October 15, 2009 | Rafael A. Olmeda and Carlton Smith
Relatives of the five boys accused of setting a Florida teenager afire expressed shock Wednesday that anyone, let alone their family members, could be accused of anything so horrific. "I know my brothers didn't intentionally try to hurt anyone," said Danielle Jarvis, 19, whose brothers, Denver, 15, and Jeremy, 13, were arrested Monday night. "Now they're in a real spot. I'm scared for them." Investigators say the Jarvis brothers were part of a group that surrounded 15-year-old Michael Brewer outside a Deerfield Beach apartment complex, splashed him with rubbing alcohol and set him ablaze Monday afternoon in the city 38 miles north of Miami.
March 9, 2002 | From Times Staff Reports
A comatose teenager was identified late Thursday after relatives learned of her plight through news reports, authorities said. The 17-year-old girl, whose name was not released, was found unconscious about 8:30 p.m. Thursday in a Palmdale apartment complex, a Los Angeles County Sheriff's Department spokesman said.
September 18, 1996
The Orange County Sheriff-Coroner Department is asking the public's help in locating relatives of Ronald Charles Bauer, 49, who drowned early this month. Bauer's body was found Sept. 9 by a windsurfer about 400 yards off Bolsa Chica State Beach. Officials have yet to find his next of kin. Bauer is identified as white, 154 pounds and 5 feet 6 inches tall, with gray hair and brown eyes. He had a tattoo of a black bird smoking a cigarette on his right shoulder.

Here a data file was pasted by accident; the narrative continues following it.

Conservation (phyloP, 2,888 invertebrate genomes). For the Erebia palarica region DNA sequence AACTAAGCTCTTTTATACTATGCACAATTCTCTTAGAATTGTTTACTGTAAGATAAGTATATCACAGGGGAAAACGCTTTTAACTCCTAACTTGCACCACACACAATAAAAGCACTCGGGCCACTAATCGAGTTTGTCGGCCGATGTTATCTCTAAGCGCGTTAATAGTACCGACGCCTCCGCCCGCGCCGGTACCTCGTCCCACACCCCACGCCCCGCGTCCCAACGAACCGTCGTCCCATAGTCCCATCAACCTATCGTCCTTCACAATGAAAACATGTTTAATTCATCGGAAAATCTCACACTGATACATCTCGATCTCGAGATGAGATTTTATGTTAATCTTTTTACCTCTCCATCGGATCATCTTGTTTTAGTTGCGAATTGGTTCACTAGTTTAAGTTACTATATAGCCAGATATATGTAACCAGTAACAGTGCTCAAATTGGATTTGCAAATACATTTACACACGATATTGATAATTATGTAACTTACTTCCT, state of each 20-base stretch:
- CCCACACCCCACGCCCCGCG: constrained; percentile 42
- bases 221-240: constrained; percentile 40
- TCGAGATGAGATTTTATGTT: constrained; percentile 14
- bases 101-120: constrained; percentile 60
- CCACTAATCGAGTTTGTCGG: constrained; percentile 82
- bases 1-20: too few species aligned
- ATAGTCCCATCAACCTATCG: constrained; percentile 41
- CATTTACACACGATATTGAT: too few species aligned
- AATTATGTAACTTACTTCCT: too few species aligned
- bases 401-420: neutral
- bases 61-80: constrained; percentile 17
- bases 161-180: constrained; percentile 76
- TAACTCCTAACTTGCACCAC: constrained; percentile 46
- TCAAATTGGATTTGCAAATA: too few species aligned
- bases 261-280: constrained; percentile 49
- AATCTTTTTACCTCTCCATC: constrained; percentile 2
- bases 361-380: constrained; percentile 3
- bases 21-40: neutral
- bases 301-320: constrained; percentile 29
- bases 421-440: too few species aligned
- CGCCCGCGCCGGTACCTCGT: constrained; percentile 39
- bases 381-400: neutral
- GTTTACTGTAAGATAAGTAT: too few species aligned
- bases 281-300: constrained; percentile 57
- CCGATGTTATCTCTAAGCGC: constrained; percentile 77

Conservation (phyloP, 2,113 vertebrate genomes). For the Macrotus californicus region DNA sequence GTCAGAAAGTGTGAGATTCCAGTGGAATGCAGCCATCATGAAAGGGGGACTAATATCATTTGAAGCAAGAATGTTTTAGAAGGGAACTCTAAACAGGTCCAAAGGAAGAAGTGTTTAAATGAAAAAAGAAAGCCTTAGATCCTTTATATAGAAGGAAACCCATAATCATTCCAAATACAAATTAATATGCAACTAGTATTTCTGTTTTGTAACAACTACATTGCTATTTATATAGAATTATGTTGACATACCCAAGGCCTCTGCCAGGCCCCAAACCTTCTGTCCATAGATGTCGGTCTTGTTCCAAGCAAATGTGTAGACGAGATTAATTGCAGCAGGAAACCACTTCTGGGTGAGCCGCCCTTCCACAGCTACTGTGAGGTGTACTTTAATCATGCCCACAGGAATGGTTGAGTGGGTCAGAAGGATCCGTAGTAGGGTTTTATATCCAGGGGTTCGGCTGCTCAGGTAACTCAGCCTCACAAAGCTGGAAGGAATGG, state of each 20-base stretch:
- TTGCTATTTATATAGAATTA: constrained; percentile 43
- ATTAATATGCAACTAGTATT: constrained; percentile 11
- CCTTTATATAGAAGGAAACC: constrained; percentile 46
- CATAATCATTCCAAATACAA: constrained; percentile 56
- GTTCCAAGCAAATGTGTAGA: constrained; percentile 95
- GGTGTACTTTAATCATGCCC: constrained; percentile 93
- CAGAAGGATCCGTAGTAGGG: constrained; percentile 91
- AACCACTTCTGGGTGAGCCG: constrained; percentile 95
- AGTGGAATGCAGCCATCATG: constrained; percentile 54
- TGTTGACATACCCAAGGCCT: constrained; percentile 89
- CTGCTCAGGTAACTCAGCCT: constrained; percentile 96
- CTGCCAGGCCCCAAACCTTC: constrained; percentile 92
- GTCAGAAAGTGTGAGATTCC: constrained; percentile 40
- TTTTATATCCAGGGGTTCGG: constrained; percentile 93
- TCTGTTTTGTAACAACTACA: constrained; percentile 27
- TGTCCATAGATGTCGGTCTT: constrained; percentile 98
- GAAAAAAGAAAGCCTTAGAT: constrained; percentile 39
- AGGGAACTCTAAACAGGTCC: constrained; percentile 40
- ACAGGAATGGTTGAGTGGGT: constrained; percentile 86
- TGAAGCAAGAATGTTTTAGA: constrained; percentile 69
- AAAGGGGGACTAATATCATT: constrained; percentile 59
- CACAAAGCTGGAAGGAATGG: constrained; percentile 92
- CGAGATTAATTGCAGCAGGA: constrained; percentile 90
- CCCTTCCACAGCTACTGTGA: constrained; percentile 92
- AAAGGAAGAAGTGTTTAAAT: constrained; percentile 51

April 23, 2014 | By Rushdi Abu Alouf and Paul Richter
GAZA CITY - Rival Palestinian factions Fatah and Hamas on Wednesday announced a reconciliation deal to end their seven-year schism, in a further blow to U.S.-led efforts to broker a peace agreement between the Palestinians and Israelis. Leaders of the groups said they will form a unity government within five weeks, solicit a vote of confidence from the Palestinian parliament, then schedule elections in six months. "This is good news to tell our people: The era of division is over," Ismail Haniyeh, prime minister of Hamas, declared at a news conference here.
April 23, 2014 | Times Editorial Board
Even as the United States continues its historic move toward fairness and equity for gay people, antiquated anti-sodomy laws remain on the books in a dozen states. Theoretically, these laws were rendered unenforceable by the Supreme Court's 2003 ruling in Lawrence vs. Texas, but apparently not everyone has received that message. In the Lawrence case, the court declared that state laws banning consensual same-sex relations were unconstitutional. Yet somehow, between 2011 and 2014, 12 men were arrested in East Baton Rouge Parish in Louisiana under the state's remaining anti-sodomy laws.
April 21, 2014 | By Anh Do
Along with its manicured greenbelts and meticulously neat neighborhoods, Irvine suddenly has something else on its hands: an international incident. Members of its vast Chinese American community are fighting a city decision to bow to the demands of Vietnamese Americans, who arrived by the hundreds this month to demand that Irvine abandon its plans to formalize a relationship with a tourist town in coastal Vietnam. A parade of speakers spent hours pleading with council members to reject the proposal, saying it would be insulting for the city to forge a "friendship" with a country they'd fled to escape a brutal communist regime.
April 19, 2014 | By Julie Makinen
BEIJING - On the first Sunday of March, China awoke to sickening news: Black-clad attackers with knives had hacked through crowds at the train station in the southern city of Kunming, killing 29 and injuring more than 140. Reporters leaped into action, gathering details from victims in their hospital beds. President Xi Jinping urged all-out efforts to investigate the slaughter. The incident was quickly dubbed "China's 9/11. " But by nightfall Monday, the state-run New China News Agency signaled that it was time to move on. "Kunming railway station serious violent terror case is successfully solved," its headline said.